Senator Lindsey Graham (R- SC) on Monday directly challenged the Justice Department inspector general’s conclusion that there was no “documentary evidence” to prove that political bias affected the federal investigation into Hillary Clinton’s use of a private email server.
“I’m not buying that the Clinton email investigation was on the up and up,” Graham told DOJ I.G. Michael Horowitz during his appearance before the Senate Judiciary Committee to discuss his 568-page report.
Graham, like other Republicans, focused on the contents of an Aug. 8, 2016, exchange of texts between FBI lovebirds Peter Strzok and Lisa Page, in which Strzok, the lead investigator in the Clinton probe, had indicated that he could prevent then-candidate Donald Trump from getting elected.
“We’ll stop it,” Strzok had told Page.
“I don’t know how you feel about that — that’s pretty unnerving,” the senator noted, pointing out that just a week later, they were texting about an “insurance policy” following a meeting in “Andy’s office” to stop Trump.
“There is nothing here that is normal, folks,” Graham lamented.
The senator also suggested that the FBI’s decision to have two agents and two prosecutors in the room when Clinton was interviewed also appeared to be a political decision.
He cited a February 2016 email from Page to McCabe. “Page: ‘You surely already considered this. But in my view, our best reason to hold the line at two and two (two agents and two prosecutors) is she might be our next president.’ How did you feel about that?” Graham pressed the I.G.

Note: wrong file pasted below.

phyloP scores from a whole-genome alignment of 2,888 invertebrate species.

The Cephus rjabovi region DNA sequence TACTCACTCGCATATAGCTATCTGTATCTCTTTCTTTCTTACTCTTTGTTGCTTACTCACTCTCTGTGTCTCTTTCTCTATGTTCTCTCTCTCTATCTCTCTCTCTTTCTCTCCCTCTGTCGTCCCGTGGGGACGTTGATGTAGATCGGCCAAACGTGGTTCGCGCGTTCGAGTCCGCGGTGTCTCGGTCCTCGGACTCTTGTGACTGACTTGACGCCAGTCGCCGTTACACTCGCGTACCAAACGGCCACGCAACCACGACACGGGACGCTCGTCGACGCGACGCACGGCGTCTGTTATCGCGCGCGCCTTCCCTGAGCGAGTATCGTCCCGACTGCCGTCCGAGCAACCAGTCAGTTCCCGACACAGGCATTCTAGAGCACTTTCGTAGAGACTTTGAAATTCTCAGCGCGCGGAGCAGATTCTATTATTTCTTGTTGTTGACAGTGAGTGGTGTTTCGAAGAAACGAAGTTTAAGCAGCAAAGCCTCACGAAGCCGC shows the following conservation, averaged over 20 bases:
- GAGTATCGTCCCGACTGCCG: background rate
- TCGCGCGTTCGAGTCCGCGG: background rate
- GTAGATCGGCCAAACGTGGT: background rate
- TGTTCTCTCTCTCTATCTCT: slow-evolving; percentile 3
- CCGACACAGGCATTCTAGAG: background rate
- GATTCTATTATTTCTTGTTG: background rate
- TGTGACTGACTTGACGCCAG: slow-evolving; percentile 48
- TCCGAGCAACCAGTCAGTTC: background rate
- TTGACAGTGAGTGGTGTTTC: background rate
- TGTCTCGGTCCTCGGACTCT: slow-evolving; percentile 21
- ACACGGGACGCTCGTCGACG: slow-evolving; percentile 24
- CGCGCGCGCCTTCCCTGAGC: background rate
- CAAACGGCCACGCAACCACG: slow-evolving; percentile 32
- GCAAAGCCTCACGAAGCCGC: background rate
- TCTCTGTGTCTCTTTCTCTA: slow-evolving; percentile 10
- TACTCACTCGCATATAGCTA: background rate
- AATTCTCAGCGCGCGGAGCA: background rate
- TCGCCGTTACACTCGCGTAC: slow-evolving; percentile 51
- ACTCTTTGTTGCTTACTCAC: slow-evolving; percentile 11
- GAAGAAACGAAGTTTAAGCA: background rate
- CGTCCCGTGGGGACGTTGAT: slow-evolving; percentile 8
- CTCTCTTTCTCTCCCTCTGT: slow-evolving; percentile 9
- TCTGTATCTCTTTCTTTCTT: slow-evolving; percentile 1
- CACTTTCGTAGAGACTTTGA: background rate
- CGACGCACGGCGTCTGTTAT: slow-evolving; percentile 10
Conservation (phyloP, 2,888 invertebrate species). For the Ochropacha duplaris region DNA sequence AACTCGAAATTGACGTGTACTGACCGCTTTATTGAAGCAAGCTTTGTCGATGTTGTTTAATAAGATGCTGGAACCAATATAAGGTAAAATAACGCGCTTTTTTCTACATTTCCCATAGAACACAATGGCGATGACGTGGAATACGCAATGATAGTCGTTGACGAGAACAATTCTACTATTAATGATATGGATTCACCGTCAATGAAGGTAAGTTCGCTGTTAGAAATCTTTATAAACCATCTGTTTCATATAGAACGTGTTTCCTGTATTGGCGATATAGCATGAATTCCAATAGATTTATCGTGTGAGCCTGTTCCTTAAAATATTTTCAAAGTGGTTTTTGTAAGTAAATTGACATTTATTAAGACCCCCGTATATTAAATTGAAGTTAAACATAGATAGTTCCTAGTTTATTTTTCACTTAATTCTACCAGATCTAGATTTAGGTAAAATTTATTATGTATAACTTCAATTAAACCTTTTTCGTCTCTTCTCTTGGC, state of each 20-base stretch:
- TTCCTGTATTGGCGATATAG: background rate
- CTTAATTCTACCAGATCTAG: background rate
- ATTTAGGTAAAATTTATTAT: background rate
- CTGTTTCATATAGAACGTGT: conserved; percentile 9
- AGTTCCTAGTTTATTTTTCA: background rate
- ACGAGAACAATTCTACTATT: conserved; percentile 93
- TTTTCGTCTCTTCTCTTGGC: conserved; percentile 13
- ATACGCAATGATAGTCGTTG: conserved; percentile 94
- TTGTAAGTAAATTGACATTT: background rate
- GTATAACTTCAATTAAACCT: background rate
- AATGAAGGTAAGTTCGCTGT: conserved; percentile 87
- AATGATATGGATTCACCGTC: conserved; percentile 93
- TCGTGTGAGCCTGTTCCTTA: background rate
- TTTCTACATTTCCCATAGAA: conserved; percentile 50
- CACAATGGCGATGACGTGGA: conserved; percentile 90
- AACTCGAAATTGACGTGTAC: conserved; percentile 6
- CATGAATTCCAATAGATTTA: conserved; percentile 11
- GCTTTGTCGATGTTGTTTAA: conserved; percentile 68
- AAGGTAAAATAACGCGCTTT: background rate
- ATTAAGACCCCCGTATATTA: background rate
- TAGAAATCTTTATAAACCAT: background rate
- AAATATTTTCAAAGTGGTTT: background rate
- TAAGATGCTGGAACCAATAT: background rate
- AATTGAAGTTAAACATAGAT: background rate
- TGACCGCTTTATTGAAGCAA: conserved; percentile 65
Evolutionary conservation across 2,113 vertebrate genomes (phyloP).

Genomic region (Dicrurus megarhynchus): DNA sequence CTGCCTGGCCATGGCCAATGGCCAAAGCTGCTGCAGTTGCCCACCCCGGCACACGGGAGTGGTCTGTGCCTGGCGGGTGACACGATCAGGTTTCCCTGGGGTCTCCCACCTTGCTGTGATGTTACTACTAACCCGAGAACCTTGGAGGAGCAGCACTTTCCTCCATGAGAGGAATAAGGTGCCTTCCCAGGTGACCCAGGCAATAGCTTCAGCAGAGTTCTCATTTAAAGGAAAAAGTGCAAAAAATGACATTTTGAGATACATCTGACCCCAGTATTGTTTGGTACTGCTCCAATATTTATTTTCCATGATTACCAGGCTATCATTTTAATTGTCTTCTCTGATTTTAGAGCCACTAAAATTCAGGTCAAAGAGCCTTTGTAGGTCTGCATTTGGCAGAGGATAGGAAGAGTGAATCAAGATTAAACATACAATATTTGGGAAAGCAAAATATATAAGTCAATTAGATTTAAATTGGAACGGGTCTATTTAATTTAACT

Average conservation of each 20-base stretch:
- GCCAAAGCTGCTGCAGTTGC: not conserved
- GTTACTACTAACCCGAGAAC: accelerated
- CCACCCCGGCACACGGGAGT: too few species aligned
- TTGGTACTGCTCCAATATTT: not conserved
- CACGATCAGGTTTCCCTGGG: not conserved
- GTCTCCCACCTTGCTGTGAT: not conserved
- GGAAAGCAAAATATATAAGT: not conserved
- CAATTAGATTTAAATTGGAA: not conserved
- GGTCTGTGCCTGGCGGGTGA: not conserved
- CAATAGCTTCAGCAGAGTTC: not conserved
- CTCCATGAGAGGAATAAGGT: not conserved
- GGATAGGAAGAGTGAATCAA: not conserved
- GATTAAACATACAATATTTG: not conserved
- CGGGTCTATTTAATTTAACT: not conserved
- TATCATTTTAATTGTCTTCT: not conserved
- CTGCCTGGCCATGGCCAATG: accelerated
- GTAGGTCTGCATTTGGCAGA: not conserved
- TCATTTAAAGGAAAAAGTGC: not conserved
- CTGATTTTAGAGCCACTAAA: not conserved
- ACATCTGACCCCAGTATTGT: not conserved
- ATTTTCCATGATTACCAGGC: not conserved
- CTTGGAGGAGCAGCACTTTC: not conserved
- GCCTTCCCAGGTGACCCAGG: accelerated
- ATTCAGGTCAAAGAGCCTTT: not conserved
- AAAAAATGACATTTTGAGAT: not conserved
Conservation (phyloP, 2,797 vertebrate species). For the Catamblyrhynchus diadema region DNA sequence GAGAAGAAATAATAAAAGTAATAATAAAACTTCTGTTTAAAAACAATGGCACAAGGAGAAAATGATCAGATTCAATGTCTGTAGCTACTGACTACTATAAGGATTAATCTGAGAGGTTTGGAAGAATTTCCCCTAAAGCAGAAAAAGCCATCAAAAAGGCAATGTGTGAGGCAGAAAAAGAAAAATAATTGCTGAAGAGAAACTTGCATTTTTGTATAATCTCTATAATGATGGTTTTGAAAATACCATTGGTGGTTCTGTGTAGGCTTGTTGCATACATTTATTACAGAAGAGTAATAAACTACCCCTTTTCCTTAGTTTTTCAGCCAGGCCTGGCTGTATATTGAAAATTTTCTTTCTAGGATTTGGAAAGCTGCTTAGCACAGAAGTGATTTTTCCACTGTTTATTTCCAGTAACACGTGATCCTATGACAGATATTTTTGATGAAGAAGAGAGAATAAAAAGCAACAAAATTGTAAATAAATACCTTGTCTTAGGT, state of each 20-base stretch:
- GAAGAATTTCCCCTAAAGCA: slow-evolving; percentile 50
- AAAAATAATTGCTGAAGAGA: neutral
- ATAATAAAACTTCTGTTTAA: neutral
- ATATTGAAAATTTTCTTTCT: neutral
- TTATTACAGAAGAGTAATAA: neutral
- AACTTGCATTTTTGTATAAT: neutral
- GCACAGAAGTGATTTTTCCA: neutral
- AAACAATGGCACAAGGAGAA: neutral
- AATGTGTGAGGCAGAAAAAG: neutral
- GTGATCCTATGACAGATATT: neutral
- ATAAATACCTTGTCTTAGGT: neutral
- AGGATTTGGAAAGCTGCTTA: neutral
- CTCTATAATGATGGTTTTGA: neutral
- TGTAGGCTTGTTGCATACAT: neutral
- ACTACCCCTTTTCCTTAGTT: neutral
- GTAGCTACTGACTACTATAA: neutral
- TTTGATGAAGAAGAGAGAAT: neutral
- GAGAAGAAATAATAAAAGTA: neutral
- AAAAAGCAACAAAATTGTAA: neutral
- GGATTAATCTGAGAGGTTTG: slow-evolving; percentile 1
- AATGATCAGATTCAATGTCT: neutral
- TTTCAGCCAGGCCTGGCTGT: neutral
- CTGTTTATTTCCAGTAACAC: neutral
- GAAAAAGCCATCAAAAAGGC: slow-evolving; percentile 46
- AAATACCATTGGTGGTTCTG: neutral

Horowitz replied that his team was concerned about it and said they laid out why in the report.
When asked how he felt about the FBI investigator who said, “I’m with her” on election day, Horowitz replied that he was “very concerned.”
“Eventually ‘very concerned’ gets to be ‘enough already,'” Graham exclaimed.
He asked FBI Director Christopher Wray if he’s ever proved a case using circumstantial evidence.
“Yes,” Wray answered.
“Well, I’m going to write you a letter and talk about why you should reconsider your findings as to whether or not it affected the investigation,” Graham said.
He pointed out that it was evident early on that FBI agents on the Clinton investigation “hated Trump.”
“This investigation was anything but ‘by the book,'” Graham said. “And at the end of the day, what Comey did just blows me away as much as it does y’all. And I can’t believe that this happened to my FBI!”
He argued that according to the standards he was familiar with, “there was a lot of bias” that affected the Clinton investigation.
The senator continued wearily: “This is Strzok to Page on October the 20th: ‘Trump is an effing idiot.'”
He added: “The bottom line is, I’m glad you found what you found, Mr. Horowitz. I’m not buying that the Clinton email investigation was on the up and up. And the reason I’m not buying it is because the two people intimately involved — one … the lead investigator — clearly did not want to see Donald Trump become president of the United States.”
To drive the point home, he asked the inspector general, “Do you agree with me that finding her [Clinton] liable criminally would be inconsistent with stopping Donald Trump? If they found that Hillary Clinton was criminally liable, that paves the way for Donald Trump,” Graham argued.
Horowitz said it would depend upon when that decision came down, but agreed that it could “clearly, conceivably” have paved the way for Trump.
“Not only ‘clearly, conceivably,'” Graham shot back. “That is exactly what is happening here, folks. You cannot hold her criminally liable and stop him.”